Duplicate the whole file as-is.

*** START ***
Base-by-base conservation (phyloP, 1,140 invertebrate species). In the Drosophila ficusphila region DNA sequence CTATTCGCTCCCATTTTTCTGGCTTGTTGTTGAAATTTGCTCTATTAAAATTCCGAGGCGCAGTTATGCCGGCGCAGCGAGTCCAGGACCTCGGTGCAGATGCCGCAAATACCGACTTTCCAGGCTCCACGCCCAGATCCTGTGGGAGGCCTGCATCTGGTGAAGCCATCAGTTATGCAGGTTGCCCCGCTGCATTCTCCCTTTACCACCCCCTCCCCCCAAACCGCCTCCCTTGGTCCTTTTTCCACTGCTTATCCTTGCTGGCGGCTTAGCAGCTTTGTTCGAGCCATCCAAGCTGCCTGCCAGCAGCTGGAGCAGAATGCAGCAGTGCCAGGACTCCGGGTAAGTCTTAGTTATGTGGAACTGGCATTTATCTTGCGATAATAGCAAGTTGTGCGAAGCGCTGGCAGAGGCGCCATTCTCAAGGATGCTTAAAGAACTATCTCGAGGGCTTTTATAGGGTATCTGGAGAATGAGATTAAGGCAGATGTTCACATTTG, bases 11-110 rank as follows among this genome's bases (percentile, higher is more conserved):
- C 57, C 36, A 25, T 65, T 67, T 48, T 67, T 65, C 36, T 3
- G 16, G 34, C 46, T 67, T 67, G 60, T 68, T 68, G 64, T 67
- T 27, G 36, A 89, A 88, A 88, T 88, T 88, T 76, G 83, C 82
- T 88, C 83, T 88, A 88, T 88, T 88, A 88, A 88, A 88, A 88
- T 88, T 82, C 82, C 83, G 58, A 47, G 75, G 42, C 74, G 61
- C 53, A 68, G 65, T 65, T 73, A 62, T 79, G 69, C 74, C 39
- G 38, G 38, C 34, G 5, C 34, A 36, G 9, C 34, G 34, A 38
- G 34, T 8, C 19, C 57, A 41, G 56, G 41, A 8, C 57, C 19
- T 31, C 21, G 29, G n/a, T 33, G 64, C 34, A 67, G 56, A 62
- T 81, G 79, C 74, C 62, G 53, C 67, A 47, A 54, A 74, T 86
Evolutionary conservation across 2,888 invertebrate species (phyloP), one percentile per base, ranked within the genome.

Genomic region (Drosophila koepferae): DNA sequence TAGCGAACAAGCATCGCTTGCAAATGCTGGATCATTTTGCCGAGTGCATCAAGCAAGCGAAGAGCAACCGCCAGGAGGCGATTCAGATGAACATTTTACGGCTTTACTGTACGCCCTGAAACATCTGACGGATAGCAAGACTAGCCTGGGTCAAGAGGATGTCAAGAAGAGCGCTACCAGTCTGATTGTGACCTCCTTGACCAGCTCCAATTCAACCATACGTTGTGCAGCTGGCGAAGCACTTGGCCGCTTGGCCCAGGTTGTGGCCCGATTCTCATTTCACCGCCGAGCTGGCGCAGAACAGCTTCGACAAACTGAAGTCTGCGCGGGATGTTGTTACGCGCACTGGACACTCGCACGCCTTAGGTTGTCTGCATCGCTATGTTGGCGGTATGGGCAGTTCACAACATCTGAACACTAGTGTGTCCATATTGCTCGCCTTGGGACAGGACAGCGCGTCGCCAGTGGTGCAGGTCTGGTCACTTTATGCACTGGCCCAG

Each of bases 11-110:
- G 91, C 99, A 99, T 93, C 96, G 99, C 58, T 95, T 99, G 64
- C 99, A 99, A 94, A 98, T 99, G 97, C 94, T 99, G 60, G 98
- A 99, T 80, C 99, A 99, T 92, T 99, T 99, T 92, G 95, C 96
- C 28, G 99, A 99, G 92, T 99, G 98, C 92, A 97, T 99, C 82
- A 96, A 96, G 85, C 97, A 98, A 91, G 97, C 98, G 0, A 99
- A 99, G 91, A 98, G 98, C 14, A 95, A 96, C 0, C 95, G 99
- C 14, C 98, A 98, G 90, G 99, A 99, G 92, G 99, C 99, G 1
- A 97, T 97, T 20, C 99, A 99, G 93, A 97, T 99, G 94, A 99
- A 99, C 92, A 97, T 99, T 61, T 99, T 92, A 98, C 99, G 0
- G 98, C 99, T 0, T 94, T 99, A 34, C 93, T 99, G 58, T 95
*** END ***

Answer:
Base-by-base conservation (phyloP, 1,140 invertebrate species). In the Drosophila ficusphila region DNA sequence CTATTCGCTCCCATTTTTCTGGCTTGTTGTTGAAATTTGCTCTATTAAAATTCCGAGGCGCAGTTATGCCGGCGCAGCGAGTCCAGGACCTCGGTGCAGATGCCGCAAATACCGACTTTCCAGGCTCCACGCCCAGATCCTGTGGGAGGCCTGCATCTGGTGAAGCCATCAGTTATGCAGGTTGCCCCGCTGCATTCTCCCTTTACCACCCCCTCCCCCCAAACCGCCTCCCTTGGTCCTTTTTCCACTGCTTATCCTTGCTGGCGGCTTAGCAGCTTTGTTCGAGCCATCCAAGCTGCCTGCCAGCAGCTGGAGCAGAATGCAGCAGTGCCAGGACTCCGGGTAAGTCTTAGTTATGTGGAACTGGCATTTATCTTGCGATAATAGCAAGTTGTGCGAAGCGCTGGCAGAGGCGCCATTCTCAAGGATGCTTAAAGAACTATCTCGAGGGCTTTTATAGGGTATCTGGAGAATGAGATTAAGGCAGATGTTCACATTTG, bases 11-110 rank as follows among this genome's bases (percentile, higher is more conserved):
- C 57, C 36, A 25, T 65, T 67, T 48, T 67, T 65, C 36, T 3
- G 16, G 34, C 46, T 67, T 67, G 60, T 68, T 68, G 64, T 67
- T 27, G 36, A 89, A 88, A 88, T 88, T 88, T 76, G 83, C 82
- T 88, C 83, T 88, A 88, T 88, T 88, A 88, A 88, A 88, A 88
- T 88, T 82, C 82, C 83, G 58, A 47, G 75, G 42, C 74, G 61
- C 53, A 68, G 65, T 65, T 73, A 62, T 79, G 69, C 74, C 39
- G 38, G 38, C 34, G 5, C 34, A 36, G 9, C 34, G 34, A 38
- G 34, T 8, C 19, C 57, A 41, G 56, G 41, A 8, C 57, C 19
- T 31, C 21, G 29, G n/a, T 33, G 64, C 34, A 67, G 56, A 62
- T 81, G 79, C 74, C 62, G 53, C 67, A 47, A 54, A 74, T 86
Evolutionary conservation across 2,888 invertebrate species (phyloP), one percentile per base, ranked within the genome.

Genomic region (Drosophila koepferae): DNA sequence TAGCGAACAAGCATCGCTTGCAAATGCTGGATCATTTTGCCGAGTGCATCAAGCAAGCGAAGAGCAACCGCCAGGAGGCGATTCAGATGAACATTTTACGGCTTTACTGTACGCCCTGAAACATCTGACGGATAGCAAGACTAGCCTGGGTCAAGAGGATGTCAAGAAGAGCGCTACCAGTCTGATTGTGACCTCCTTGACCAGCTCCAATTCAACCATACGTTGTGCAGCTGGCGAAGCACTTGGCCGCTTGGCCCAGGTTGTGGCCCGATTCTCATTTCACCGCCGAGCTGGCGCAGAACAGCTTCGACAAACTGAAGTCTGCGCGGGATGTTGTTACGCGCACTGGACACTCGCACGCCTTAGGTTGTCTGCATCGCTATGTTGGCGGTATGGGCAGTTCACAACATCTGAACACTAGTGTGTCCATATTGCTCGCCTTGGGACAGGACAGCGCGTCGCCAGTGGTGCAGGTCTGGTCACTTTATGCACTGGCCCAG

Each of bases 11-110:
- G 91, C 99, A 99, T 93, C 96, G 99, C 58, T 95, T 99, G 64
- C 99, A 99, A 94, A 98, T 99, G 97, C 94, T 99, G 60, G 98
- A 99, T 80, C 99, A 99, T 92, T 99, T 99, T 92, G 95, C 96
- C 28, G 99, A 99, G 92, T 99, G 98, C 92, A 97, T 99, C 82
- A 96, A 96, G 85, C 97, A 98, A 91, G 97, C 98, G 0, A 99
- A 99, G 91, A 98, G 98, C 14, A 95, A 96, C 0, C 95, G 99
- C 14, C 98, A 98, G 90, G 99, A 99, G 92, G 99, C 99, G 1
- A 97, T 97, T 20, C 99, A 99, G 93, A 97, T 99, G 94, A 99
- A 99, C 92, A 97, T 99, T 61, T 99, T 92, A 98, C 99, G 0
- G 98, C 99, T 0, T 94, T 99, A 34, C 93, T 99, G 58, T 95